Art is Art

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4 March 2016

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What is considered art has been a controversial question for many years in history and today. There are various forms and types of art. Because art is very complex and diverse, it is viewed and conceptualized in many different ways. Nancy G. Heller states even though a type of artwork is hard to understand, it’s considered art, and artwork that people don’t understand shouldn’t be disregarded from other types of art. She feels as though people shouldn’t be intimidated by artwork that’s hard to understand and her main goal is to try to help people feel more comfortable around art they don’t understand. Picasso believes that all art needs to be an original in order to be considerably successful. He states that nature and art are completely different things. Picasso explains that art is a lie that allows us to realize the truth. And finally, John Berger speaks about publicity being a form of art, and how it uses art to manipulate people into buying what is publicized. Berger says publicity ads have a way of working because ads focus on the future, which people are attracted to more than the present. Each of these authors have different opinions on how art is viewed and conceived, however they unite from similar points in their views.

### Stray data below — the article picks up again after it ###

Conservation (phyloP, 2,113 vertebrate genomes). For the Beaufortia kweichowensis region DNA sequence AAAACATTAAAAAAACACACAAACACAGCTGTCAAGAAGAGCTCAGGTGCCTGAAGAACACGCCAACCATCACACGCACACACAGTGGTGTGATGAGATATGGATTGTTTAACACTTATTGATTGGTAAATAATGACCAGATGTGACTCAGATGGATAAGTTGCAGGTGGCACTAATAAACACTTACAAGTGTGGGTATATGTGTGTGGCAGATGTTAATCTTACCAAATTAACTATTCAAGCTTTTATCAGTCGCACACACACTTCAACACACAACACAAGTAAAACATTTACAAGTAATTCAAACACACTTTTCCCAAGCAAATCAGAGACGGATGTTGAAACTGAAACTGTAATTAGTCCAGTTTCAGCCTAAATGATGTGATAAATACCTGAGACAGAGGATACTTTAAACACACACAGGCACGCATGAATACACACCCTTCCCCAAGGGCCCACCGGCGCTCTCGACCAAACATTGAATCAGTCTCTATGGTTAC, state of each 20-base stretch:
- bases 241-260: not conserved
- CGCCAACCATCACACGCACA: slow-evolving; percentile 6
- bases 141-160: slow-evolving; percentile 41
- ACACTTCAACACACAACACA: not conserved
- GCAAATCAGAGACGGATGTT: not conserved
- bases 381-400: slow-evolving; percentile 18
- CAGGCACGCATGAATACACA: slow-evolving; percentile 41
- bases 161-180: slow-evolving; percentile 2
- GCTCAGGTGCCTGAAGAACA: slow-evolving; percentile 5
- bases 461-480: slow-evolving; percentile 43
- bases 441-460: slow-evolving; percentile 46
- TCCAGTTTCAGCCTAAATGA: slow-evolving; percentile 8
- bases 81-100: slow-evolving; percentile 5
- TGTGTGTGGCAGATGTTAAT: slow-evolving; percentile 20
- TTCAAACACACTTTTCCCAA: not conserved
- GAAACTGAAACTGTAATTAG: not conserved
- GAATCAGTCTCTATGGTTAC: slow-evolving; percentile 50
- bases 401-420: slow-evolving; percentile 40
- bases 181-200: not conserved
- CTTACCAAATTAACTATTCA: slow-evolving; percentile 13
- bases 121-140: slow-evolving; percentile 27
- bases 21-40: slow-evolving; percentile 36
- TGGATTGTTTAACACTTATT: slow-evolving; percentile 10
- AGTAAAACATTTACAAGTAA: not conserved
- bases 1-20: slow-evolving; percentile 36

All art is art, and shouldn’t be dismissed. In “’Statement to Marius De Zayas,’ 1923,” Picasso states that art has to convince people of its truthfulness. In his article, Picasso defends the art of cubism.—because cubism, like many other types of art, is not understood yet by most people. However, cubism isn’t any different from a type of art someone likes and understands—it shares the same principles or elements as any/ all other types of art. Picasso elaborates on his claims by giving the reader an example of him reading an English book. He says that reading a book doesn’t make sense to him, yet it doesn’t mean that the English language doesn’t exist. He states that no one should be responsible for him not being able to understand what he doesn’t know much about. Picasso believes that an individual shouldn’t say a type of art isn’t art only because they don’t understand it.